Indiana recyclers concerned that waste-burning firms could gain status as recyclers--and vie for state grants and loans they've
relied on for years--now have a potential competitor on the radar.
The Indiana Department of Environmental Management confirms that at least one waste-burning firm with plans for Indianapolis has expressed interest in a $1 million Recycling Promotion and Assistance Fund loan.
Northbrook, Ill.-based PEAT International has not yet submitted an application, however, said IDEM spokeswoman Amy Hartsock.
IBJ reported last month that PEAT is negotiating for land in Indianapolis to build a facility that would use heat from a plasma arc to virtually vaporize solid materials such as medical waste.
Organic molecules would leave behind gases such as methane, which could be used to generate electricity. Inorganic molecules break down into a glassy slag that could be sold for manufacturing and for use in road building, according to the firm. The process also separates out metals for their resale potential.
IDEM officials invited PEAT last year to a meeting of the Indiana Recycling and Energy Development Board, and asked board members to consider creating a "market-driven recycling system."
Department officials told the board that, although Indiana's recycling grant and loan programs have made significant progress in diverting waste from landfills, many community-based recycling programs operate at a financial loss and rely on state funding to survive.
According to records from the meeting, IDEM officials said many recycled materials "lack market demand, are costly to collect and sort, and have limited opportunities for cost-effective processing and beneficial reuse."
By contrast, the idea of broadening the definition of recycling would create "business opportunities and demand for recycled feedstock in Indiana.
"It can be said that bringing new processes should be regarded as recycling. It is time Indiana explores this new environment and looks to use its resources like the Recycling and Energy Development board to help fund and promote these projects."
That has alarmed the Indiana Recycling Coalition, whose members include companies and communities involved in recycling. Last month, the group launched a campaign to lobby Gov. Mitch Daniels against allowing waste burners to be counted as recyclers. Daniels' agenda is focused intently on business development and energy issues.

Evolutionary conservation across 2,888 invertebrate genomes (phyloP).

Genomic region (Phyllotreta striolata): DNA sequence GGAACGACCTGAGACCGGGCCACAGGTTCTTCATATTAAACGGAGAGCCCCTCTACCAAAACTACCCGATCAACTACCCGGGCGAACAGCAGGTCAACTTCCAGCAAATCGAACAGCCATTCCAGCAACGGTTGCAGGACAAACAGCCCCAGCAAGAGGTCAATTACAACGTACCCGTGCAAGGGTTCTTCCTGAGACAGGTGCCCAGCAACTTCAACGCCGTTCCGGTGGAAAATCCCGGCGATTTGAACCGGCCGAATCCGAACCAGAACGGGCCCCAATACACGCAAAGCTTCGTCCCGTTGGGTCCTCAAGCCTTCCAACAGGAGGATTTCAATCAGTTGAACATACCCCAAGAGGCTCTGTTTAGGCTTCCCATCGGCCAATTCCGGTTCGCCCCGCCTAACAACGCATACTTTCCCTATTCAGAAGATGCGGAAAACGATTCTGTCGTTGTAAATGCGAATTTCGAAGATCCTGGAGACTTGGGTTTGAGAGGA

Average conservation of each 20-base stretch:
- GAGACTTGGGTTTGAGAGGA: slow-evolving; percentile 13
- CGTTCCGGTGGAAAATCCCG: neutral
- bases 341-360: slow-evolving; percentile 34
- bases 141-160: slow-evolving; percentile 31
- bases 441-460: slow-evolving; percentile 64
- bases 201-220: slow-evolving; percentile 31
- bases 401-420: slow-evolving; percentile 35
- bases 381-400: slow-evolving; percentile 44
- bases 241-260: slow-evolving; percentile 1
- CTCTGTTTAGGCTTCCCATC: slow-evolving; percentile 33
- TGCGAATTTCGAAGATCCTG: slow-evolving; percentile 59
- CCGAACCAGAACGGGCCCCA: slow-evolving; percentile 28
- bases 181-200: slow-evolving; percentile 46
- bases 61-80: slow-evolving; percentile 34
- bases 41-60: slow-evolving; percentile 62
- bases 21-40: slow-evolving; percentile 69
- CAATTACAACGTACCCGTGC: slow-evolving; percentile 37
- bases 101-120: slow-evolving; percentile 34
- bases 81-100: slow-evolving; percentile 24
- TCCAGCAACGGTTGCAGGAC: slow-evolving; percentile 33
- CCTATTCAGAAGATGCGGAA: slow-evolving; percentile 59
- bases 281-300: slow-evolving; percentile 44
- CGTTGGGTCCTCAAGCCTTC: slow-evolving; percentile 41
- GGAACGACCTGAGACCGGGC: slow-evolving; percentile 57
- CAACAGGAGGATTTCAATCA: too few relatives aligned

"We need to be really careful about getting a waste-to-energy plant designated as 'recycling'," said Melissa Kriegerfox, president of the Indiana Recycling Coalition.
The group, which says recycling employs 75,000 people in Indiana who earn $3 billion annually, warns that some recycling businesses may have to lay off employees and that towns might not be able to provide affordable recycling if the definition of recycling is broadened.
At stake is a pot of $3 million a year in grants and low-interest loans offered by the state for recycling projects.
Kriegerfox is dubious of claims by waste-burning firms that byproducts such as glassy slag have substantial commercial value.
"I don't know about you, but I wouldn't want a countertop made from hazardous waste. It sounds like a 'Simpson's' episode."
PEAT executive Daniel Ripes said plans for an Indianapolis facility are "in the infancy stage." Ripes said he suspects some of the opposition is because the technology simply isn't well-known here. His company operates a plasma arc facility in Taiwan.
If the state decides it wants to make funds available to waste destruction firms such as his, "it would be a poor business decision for us not to pursue those opportunities," he said.
At the same time, an Indianapolis plant could provide business opportunities for recycling firms, he said. For example, recyclers could supply materials for disposal.
"Having the collection aspect is very important. But making sure there's recycling and reuse is vital as well," Ripes said.
He also suggested that PEAT could make joint requests for state funding in a partnership with existing recycling firms here.
"We don't want to alienate anybody," he said.
But the recycling coalition said PEAT and other firms are trying to change public policy behind the scenes, without public input. The coalition is backing Senate Bill 154, by Sen. Beverly Gard, R-Greenfield, that would direct the advisory group Environmental Quality Service Council to define the goals and structure of recycling in Indiana.
Kriegerfox, who also is recycling director of the Monroe County Solid Waste District, said she is not opposed to new recycling technology but that she doesn't deem waste-to-energy to be recycling
Gard isn't that dogmatic. She said waste-to-energy technology has advanced since recycling rules were defined in the early 1990s and that the rules should be revisited.
"What program do we have that we don't at least look at periodically?" she asked.
Conversely, she said it's worth looking at how state recycling money has been spent over the years and what benefits it's brought. She said recycling advocates should consider it an opportunity to showcase their accomplishments.
IDEM officials said previously they merely want the board to consider projects that reduce the overall amount of waste and can generate energy. In the past, some recycling funds have gone unclaimed, the agency said.
Grants awarded in recent years range from $1,030 for recycling bins at Decatur Central High School to $4,987 for a recycling trailer for Jasper County.